But man is found to be involved in matter, to have fallen from its pristine state of purity. The aim of Yoga is to free (viyoga) man from the meshes of matter. But the highest form of matter is mind- the Citta (a term which would include that which is technically known as manas, as Ahamkara and as Buddhi). The students of Samkhya need not be told that the first product of Prakriti or the-root-matter is Mahat or the Great Principle-the Buddhi, then comes the Ahamkara or I-principle-the matter through which can function the I-ness : and then the Manas or I , the matter which is the vehicle of thought. These three vehicles-the thought-vehicle (Manas), the I-vehicle (Ahamkara), the Pure-Reason vehicle (Buddhi)--constitute Chitta or the subtlest form of Matter. To free man from the fetters of this Chitta is thus the problem of Yoga.
The man when freed from all vehicles, remains in his own form called Svarupa. It is not made of Prakritic matter. It is the body which belongs to man-is part of man from eternity-the body in which he dwells in Mukti in super-celestial worlds. It is the body in which the Triune God is directly active-Isvara, Prana and Sri-or the Father, the Son and the Holy Ghost. This svarupa-deha, is the body of Prana-the body of Christ of the gnostics. This is the incorruptible undecaying body, the spiritual body.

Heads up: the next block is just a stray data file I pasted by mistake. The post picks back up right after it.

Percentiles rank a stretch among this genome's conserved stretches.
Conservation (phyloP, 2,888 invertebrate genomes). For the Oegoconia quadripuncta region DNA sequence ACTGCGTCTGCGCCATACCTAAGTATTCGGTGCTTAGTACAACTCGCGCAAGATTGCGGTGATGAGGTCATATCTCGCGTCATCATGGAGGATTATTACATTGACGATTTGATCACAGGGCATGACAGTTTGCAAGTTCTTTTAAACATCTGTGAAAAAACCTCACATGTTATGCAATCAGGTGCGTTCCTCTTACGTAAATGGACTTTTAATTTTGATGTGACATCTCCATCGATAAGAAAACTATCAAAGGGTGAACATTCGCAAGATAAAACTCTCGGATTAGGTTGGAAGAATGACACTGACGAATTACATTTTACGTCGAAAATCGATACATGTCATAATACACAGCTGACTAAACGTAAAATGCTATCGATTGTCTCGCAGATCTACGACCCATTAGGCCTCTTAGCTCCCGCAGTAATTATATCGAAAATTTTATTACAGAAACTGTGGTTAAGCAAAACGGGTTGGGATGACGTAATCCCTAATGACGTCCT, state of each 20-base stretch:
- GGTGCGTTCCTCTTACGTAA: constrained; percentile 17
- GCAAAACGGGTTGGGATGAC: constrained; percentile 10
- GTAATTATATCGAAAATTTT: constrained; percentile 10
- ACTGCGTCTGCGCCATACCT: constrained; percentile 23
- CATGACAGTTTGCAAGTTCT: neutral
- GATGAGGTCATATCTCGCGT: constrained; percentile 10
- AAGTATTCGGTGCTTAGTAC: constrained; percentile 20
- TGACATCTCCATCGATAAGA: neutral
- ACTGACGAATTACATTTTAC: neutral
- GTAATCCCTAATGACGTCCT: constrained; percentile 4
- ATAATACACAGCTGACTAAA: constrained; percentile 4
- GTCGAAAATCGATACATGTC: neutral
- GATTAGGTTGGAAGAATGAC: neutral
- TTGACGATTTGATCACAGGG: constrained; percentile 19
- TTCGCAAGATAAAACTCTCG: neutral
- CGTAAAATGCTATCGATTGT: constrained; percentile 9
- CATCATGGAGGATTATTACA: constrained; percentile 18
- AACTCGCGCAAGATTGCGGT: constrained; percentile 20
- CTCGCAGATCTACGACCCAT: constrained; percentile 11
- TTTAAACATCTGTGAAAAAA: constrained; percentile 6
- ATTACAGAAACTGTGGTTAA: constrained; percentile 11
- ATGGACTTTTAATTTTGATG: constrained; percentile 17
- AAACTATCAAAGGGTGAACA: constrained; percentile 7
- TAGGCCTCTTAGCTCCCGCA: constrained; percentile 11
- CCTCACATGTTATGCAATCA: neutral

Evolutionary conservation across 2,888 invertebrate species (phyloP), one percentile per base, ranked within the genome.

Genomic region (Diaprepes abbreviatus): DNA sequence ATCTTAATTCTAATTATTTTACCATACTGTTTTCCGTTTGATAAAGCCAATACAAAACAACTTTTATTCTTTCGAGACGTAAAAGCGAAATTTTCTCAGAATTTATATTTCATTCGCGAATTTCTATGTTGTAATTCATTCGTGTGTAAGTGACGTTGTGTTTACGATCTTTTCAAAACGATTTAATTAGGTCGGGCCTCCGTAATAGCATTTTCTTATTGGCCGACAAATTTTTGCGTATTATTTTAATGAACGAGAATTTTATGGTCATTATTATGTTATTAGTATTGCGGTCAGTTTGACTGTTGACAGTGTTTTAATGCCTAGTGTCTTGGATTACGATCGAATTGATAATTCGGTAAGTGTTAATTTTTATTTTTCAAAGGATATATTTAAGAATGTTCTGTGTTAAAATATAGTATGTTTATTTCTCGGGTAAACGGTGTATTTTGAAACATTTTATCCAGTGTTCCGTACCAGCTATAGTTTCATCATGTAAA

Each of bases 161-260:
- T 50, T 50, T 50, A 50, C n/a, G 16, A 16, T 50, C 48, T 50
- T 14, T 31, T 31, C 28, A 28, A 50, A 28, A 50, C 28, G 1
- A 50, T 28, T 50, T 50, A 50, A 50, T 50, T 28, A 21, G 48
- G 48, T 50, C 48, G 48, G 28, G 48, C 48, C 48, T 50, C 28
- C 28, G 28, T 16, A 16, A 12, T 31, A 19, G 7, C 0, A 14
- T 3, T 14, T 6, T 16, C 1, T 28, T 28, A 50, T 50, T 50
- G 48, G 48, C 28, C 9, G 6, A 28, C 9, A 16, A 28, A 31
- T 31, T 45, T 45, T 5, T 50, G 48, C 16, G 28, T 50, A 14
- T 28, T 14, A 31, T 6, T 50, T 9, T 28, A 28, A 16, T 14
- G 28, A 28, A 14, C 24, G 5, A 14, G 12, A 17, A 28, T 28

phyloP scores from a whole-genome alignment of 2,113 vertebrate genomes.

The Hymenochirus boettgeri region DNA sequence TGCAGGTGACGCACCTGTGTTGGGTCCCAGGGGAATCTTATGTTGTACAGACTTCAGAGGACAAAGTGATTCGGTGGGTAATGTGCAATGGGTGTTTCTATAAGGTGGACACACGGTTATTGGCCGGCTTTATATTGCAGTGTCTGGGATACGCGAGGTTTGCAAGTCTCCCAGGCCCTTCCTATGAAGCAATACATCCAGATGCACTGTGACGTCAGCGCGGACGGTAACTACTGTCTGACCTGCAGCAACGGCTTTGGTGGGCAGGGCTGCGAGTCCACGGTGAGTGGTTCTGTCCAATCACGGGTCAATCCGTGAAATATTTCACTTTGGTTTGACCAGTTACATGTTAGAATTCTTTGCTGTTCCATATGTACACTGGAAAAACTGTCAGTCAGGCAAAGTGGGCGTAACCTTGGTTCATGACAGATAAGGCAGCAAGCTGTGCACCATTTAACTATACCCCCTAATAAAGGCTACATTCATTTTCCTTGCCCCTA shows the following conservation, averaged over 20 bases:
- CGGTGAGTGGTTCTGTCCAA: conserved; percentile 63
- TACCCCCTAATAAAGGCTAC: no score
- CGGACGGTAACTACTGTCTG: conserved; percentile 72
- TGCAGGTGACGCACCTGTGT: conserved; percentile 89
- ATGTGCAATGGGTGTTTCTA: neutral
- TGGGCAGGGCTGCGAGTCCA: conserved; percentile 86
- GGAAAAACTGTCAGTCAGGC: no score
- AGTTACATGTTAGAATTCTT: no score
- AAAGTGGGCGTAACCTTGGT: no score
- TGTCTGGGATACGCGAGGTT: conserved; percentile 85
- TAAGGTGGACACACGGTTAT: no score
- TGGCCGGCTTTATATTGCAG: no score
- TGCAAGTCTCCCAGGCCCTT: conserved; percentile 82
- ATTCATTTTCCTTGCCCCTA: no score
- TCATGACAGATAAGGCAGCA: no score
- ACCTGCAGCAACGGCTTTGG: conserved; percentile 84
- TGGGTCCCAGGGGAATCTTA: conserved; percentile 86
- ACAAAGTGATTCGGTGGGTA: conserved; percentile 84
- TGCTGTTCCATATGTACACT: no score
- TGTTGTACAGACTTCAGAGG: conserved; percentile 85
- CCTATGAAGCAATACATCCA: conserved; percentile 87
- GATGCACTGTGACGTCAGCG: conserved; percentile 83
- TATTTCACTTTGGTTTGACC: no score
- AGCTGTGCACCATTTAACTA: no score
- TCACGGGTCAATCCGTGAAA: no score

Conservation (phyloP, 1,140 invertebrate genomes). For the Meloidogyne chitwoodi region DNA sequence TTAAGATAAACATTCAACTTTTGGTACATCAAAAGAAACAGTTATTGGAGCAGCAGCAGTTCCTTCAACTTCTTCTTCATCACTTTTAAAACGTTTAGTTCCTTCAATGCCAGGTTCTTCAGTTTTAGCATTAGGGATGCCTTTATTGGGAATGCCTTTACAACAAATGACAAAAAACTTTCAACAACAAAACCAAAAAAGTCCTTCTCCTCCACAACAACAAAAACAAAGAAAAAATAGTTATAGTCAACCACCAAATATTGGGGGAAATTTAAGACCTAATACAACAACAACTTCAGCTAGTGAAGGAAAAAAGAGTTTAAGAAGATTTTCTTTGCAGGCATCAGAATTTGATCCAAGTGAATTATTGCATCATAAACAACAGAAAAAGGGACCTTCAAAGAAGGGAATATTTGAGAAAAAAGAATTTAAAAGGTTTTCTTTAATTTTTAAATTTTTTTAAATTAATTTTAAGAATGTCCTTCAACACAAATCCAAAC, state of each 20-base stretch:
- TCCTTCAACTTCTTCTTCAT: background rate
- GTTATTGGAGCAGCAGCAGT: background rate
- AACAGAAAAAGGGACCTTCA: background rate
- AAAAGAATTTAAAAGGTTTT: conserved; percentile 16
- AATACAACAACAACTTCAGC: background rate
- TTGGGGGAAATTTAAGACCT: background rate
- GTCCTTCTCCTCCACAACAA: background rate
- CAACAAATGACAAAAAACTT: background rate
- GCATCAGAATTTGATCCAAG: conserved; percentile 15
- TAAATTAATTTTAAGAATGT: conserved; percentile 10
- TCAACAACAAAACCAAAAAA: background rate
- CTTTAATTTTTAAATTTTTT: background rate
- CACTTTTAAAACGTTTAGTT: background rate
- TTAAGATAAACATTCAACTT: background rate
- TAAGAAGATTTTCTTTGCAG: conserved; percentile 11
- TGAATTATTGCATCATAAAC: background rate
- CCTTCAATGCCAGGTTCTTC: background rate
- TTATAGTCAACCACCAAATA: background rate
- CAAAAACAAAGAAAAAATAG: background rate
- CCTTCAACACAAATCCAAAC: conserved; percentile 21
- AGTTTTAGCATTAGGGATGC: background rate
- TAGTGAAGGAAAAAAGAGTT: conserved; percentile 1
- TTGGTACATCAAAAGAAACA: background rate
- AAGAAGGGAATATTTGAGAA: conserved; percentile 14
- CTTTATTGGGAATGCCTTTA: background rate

But when man is not in his Own-Form (Svarupa), he functions naturally in the lower vehicles, and his form is there the form of his vehicles -whether it be of Buddhic, Ahamkaric or Manasic matter. In fact the man of Psychology is this triad-Ahamkara, Buddhi and Manas. The human consciousness in whatever lower body it may function is always a dual consciousness-it must be alternately pleasurable or painful. Pleasure and pain are the marks of consciousness functioning in Chitta. The Svarupa consciousness is only above all pains.
Next to this primary division of all consciousness, as regards their nature ; the consciousness as regards its quality is five-fold:-(l) it may be a true consciousness of some objective reality-something which is outside the man and his vehicles ; or (2) it may be an incorrect consciousness of outward reality ; or (3) it may be a hallucination ; or (4) it may be non-perception of anything external but of rest; or (5) it may be the reviving of old perceptions.